Calling the referendum is, as I have argued previously, potentially the most important decision of Nicola Sturgeon’s premiership. She made it clear this morning that calling for a referendum is a result of the British government’s refusal to move ‘even an inch in pursuit of compromise and agreement’. With speculation that Article 50 will be triggered in the coming days, the Scottish First Minister’s pre-emptive strike may make the British Government think again on some of its negotiating positions. I find it unlikely, however, that Scotland will be given a special deal in the Brexit negotiations.

Theresa May has hitherto avoided saying whether she will grant or block the Scottish government’s request. It is a given that she will campaign for a ‘No’ to independence vote. Nevertheless, Brexit indisputably has introduced a new and challenging dynamic to the independence debate that both sides will need to contend with in a future referendum campaign. For the unionists, Sturgeon’s bold move today will be seen as reckless and opportunist, an attempt to further complicate the Brexit negotiations and strengthen the case for independence. This is exemplified by Theresa May’s official spokesperson noting that ‘another referendum would be divisive and cause huge economic uncertainty at the worst possible time’. For pro-independence supporters, however, independence is painted as an alternative to the potential economic uncertainty of Brexit. The Scottish voters, they argue, must have a choice: Hard Brexit Britain or an Independent Scotland.

It seems the future of Scotland is destined to be outside one (if not both) of the unions of which it is currently a member. Support for independence has not dramatically risen since either the 2014 independence referendum or the 2016 Brexit referendum and while it is currently around the 50%, it has yet to remain steady above this threshold. It remains to be seen how the impending Brexit negotiations will influence the independence issue, but a hard Brexit or indeed the prospect of no deal at the end of the negotiations have merely fuelled and emboldened SNP demands for another referendum. It is a bold move for Sturgeon. She will either go down in history as the first minister who presided over the independence of Scotland, or the leader who got it spectacularly wrong.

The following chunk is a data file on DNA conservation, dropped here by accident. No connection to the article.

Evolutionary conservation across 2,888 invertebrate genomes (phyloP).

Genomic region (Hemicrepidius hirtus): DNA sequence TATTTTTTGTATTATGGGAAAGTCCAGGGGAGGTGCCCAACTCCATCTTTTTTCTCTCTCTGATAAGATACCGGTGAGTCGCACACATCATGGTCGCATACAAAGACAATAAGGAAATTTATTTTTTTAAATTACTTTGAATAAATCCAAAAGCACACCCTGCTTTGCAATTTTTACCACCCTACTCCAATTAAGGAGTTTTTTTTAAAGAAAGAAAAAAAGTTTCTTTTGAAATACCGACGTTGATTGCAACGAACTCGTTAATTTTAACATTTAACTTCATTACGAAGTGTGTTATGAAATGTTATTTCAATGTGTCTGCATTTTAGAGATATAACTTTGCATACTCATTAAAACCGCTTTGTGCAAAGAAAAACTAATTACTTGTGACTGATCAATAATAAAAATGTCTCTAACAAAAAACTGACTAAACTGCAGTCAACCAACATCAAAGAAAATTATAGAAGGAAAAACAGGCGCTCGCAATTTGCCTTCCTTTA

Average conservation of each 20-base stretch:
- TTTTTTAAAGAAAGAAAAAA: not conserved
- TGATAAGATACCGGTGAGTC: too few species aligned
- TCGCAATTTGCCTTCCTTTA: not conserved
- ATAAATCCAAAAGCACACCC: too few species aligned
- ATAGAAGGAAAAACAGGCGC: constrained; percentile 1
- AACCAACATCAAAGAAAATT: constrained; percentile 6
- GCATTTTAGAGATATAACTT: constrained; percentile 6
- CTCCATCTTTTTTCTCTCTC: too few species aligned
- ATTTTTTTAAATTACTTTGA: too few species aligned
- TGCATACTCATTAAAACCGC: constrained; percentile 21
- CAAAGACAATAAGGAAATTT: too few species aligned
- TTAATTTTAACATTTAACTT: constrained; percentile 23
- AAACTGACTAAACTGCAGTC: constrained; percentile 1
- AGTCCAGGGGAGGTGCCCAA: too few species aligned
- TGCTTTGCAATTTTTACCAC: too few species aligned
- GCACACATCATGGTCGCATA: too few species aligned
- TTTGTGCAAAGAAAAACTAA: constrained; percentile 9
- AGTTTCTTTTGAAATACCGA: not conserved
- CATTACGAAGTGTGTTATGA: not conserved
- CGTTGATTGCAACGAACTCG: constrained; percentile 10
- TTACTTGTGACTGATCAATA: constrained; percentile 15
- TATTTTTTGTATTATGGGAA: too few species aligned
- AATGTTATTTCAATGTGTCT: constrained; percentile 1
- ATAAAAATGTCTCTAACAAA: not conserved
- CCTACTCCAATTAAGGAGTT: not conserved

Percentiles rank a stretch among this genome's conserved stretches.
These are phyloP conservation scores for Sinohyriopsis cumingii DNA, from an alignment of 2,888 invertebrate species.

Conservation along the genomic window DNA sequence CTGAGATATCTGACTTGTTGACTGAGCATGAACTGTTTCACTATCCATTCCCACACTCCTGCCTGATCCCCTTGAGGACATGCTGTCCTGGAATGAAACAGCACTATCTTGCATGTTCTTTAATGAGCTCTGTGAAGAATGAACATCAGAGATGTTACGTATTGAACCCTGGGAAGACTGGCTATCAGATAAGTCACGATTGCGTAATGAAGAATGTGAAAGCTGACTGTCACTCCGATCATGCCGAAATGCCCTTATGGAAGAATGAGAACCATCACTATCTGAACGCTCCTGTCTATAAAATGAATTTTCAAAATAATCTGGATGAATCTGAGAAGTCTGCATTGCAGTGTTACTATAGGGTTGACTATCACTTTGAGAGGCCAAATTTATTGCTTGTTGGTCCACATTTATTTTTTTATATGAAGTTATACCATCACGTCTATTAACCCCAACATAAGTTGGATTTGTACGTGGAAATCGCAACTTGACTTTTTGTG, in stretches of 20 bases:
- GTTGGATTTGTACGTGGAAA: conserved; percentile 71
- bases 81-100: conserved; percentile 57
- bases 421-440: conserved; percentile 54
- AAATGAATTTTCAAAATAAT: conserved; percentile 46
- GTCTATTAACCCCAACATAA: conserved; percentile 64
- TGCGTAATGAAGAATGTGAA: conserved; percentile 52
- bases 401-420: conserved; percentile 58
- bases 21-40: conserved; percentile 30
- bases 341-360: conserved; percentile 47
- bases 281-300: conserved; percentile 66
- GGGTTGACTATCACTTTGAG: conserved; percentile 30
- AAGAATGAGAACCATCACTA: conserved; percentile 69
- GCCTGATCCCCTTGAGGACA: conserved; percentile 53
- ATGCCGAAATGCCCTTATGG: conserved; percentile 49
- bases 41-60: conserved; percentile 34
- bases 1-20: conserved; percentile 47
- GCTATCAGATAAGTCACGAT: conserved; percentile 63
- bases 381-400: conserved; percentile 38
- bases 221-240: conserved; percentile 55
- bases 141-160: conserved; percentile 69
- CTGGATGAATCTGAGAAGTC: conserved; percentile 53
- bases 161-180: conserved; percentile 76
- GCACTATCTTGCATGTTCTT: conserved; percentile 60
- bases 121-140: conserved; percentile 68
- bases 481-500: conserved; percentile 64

Let the games begin!

Paul Anderson is a PhD researcher at Canterbury Christ Church University. His main research focuses on territorial autonomy and secessionist movements in western plurinational democracies.

An extended version of this blog post appeared on the LSE EUROPP Blog on 14 March 2017.

Reflections on Elections: tsunamis, tidal waves, tectonic shifts, hat eating and a major balls up.

By Sarah Lieberman, Senior Lecturer in Politics and International Relations

I predicted the outcome of this election. I didn’t tell many people, but those I did tell laughed at me and showed me opinion polls. I stuck to my guns: the Tories would gain a narrow majority, enough to form a majority government. This, at 9.30am, 8th May, appears to be the case. If you read to the end, I might tell you the rest of my prediction…

Nailing my colours to the post, I want to admit that this was not my preferred outcome. I would have most liked to have seen a minority Labour government form coalition with the Greens (who would have in this utopian view gained around 8 seats) and with the SNP, who would have shared the Scottish vote with Scottish Labour. This did not happen. Even I did not vote in a way that would have allowed this to happen (I voted local… )

Continue reading “Reflections on Elections: tsunamis, tidal waves, tectonic shifts, hat eating and a major balls up.”